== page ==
Album Review: Beck - Midnite Vultures

“Hipster” is defined as a person who follows the latest trends that are usually out of the cultural mainstream. More recently, the term has become more and more ironic- as if those who identify as a Hipster are doing it in a hipster way. Granted, it’s a difficult logic to follow. The very act of being a hipster is even more hipster than ever. In 1999, the term had been around for a while, the earliest I know of it in music is on Orange Juice’s 1982 song Untitled Melody. Funnily enough, that title is suitably hipster. But in 1999, one artist set out to completely outdo anything that had come before in regards to alternative and, by extension, hipster. What happens when irony becomes the basis for an album, when subversion becomes a strategy and when everything to do with hipster culture was absorbed, amplified by ten and then spat out again? What happens is an album that is lying to you in every sincere moment and is holding back the tears every time it talks dirty. An album so overtly Hipster that referring to it as Hipster would be decidedly not Hipster. An album of contradictions. What happened was Beck’s Midnite Vultures.

By this rather wordy logic, one would assume that Midnite Vultures would be a difficult listen, or at the very least, an unenjoyable one. Somehow, by some sort of miracle, Midnite Vultures is anything but. What it is though, is Beck’s best album. If you’re still not quite following me then let me explain. Midnite Vultures is either one massive joke, conjured up by Beck to toot his sense of humour or… it’s a genuinely heartfelt exercise in genre. In my opinion, it’s the former and Beck makes it work.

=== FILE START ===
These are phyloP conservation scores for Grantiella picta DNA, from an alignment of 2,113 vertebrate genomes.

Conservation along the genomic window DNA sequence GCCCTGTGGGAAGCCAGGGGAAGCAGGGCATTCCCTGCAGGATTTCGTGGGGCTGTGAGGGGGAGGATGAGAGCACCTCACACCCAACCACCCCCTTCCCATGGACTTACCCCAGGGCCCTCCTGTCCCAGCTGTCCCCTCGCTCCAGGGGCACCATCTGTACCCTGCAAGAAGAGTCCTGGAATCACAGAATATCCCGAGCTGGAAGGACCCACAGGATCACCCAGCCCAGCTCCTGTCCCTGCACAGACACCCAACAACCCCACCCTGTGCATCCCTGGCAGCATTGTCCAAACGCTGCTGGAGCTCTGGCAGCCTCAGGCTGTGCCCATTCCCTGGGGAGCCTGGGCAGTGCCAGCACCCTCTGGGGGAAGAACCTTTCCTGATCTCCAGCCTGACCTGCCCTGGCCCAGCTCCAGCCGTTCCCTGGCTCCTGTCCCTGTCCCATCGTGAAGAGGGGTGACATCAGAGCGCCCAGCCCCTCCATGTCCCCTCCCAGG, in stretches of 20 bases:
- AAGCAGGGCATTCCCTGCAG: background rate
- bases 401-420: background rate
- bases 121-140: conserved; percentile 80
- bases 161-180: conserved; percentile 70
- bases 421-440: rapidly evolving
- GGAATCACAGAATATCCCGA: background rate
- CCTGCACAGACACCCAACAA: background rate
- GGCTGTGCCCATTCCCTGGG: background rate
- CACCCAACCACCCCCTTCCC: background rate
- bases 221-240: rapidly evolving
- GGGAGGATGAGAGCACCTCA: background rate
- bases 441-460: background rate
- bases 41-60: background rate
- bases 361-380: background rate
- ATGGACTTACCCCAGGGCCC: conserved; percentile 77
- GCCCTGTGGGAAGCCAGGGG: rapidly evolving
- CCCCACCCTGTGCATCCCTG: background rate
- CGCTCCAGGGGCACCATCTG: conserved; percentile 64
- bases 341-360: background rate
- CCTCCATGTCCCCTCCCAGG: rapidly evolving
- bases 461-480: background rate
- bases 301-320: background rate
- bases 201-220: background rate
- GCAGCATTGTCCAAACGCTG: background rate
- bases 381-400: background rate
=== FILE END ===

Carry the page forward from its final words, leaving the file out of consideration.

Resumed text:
By melding funk, pop, rockabilly and, to a smaller extent, dance, Beck created a sprawling 13-track album that plays to all his strength as an ever-mutating artist. No two tracks on Midnite Vultures are the same; much like no two Beck albums are the same. Sexx Laws is probably the perfect opening track to an album that’s purposefully polarising. Horn blasts accompany an almost reggae-like beat and syncopated ‘du-whops.’ The lyrics are ultimately nonsensical but its lines like “I’m a full-grown man but I’m not afraid to cry” that hint at the heart beneath the record’s sheen of irony, despite being eventually engulfed by Beck’s screeching falsetto and glitchy electronics coupled with a banjo break. This is what Midnite Vultures sets out to do. Hit the emotional punches but completely undermine them in the next line or musical break out.

Midnite Vultures is an album that actively wants to subvert your expectations, constantly contradicting itself.
– Kieran Baddeley